The question shifts deeper still—what is dharma, adharma meant for? What is the very purpose of life itself? All of us struggle with the idea of right and wrong, which brings us to a more fundamental question—what is the purpose of my life? Now this can happen anywhere—I hear a friend has died, I go and help the family with all the practical issues, but as the funeral pyre is lit I start thinking, `Where is this person gone? Where did he come from? He had so many desires yet to be fulfilled, what is going to happen to him?’ Now I am thinking of the more fundamental questions that death has triggered in me about the very purpose of life itself.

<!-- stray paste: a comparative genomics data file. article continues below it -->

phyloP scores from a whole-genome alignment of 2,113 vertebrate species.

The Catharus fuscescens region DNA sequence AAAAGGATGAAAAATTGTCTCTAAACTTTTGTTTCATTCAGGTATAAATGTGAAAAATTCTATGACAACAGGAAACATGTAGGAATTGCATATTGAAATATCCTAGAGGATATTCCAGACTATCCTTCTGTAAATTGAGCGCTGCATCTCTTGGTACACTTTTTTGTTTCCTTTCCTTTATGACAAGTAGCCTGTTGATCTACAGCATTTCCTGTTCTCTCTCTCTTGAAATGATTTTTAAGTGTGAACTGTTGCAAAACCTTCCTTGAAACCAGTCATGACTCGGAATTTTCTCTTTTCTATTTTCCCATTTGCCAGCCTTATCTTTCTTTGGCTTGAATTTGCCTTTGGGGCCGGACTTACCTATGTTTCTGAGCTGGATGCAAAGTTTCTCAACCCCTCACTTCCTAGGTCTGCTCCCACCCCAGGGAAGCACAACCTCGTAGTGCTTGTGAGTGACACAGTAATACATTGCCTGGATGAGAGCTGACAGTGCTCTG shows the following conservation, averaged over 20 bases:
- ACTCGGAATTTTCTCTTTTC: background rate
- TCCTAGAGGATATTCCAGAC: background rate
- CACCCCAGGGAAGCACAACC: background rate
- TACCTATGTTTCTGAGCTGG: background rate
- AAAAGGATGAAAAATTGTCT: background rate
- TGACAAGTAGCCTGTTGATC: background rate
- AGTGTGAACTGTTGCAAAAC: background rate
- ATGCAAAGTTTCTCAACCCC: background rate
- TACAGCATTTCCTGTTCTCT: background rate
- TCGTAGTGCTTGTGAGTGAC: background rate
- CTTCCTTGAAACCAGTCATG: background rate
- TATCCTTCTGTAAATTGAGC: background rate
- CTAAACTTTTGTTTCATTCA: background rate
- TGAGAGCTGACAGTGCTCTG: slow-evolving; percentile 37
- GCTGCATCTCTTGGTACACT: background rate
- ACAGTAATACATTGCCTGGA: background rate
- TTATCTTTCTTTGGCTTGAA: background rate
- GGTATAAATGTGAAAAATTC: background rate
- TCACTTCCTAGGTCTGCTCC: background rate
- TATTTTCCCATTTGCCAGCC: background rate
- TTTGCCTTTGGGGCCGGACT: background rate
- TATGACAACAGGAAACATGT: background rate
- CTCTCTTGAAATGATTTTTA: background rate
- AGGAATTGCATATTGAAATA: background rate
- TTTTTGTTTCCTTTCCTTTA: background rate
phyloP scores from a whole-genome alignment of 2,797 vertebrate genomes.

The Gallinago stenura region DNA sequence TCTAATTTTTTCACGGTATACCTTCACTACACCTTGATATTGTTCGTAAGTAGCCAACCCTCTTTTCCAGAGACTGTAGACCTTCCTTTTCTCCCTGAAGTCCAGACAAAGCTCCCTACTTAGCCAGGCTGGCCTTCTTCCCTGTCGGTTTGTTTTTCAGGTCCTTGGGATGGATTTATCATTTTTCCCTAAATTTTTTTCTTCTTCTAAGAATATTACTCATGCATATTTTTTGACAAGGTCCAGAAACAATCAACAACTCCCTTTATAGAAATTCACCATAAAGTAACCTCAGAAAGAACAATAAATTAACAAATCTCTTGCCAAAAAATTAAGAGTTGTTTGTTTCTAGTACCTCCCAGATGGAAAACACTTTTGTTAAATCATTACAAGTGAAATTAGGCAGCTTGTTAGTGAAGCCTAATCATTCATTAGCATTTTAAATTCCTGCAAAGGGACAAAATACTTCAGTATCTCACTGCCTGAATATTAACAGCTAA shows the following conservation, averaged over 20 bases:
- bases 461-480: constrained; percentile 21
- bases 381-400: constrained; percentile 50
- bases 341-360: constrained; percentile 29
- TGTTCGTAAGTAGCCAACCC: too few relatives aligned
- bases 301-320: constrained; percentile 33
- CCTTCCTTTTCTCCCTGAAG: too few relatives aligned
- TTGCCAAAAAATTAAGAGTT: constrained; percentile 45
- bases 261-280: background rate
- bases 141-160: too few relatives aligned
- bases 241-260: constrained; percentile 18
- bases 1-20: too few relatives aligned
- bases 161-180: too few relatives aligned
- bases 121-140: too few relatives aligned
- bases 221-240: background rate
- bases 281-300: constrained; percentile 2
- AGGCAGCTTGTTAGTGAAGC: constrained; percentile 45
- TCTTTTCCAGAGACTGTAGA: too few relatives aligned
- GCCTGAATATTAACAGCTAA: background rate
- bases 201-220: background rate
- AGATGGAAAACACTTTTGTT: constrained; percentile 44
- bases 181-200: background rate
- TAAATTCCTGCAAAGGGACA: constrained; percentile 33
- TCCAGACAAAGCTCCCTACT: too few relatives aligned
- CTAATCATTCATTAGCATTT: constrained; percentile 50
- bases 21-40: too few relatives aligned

The same thing is happening to Arjuna right there on the battle-field. He’s thinking : What is the purpose of life? All my life I have been a wanting, incomplete human being, my life is full of desires, a lot of them I have fulfilled but the heart still seems empty. He says it in so many words—Forget this kingdom, this is a small little kingdom, only Hastinapura. Even if I become the king of the three worlds I don’t think my heart will be full, because as a human being I am a finite person. This sense of finitude that I have doesn’t seem to go away with anything that I add or anything that I chop off. All additions by themselves are finite; therefore, a finite being with a few more finite things is not going to become full and complete. Maybe what I need is something more than a finite thing. What I’m really seeking, the purpose of life, may not be a finite thing but the infinite…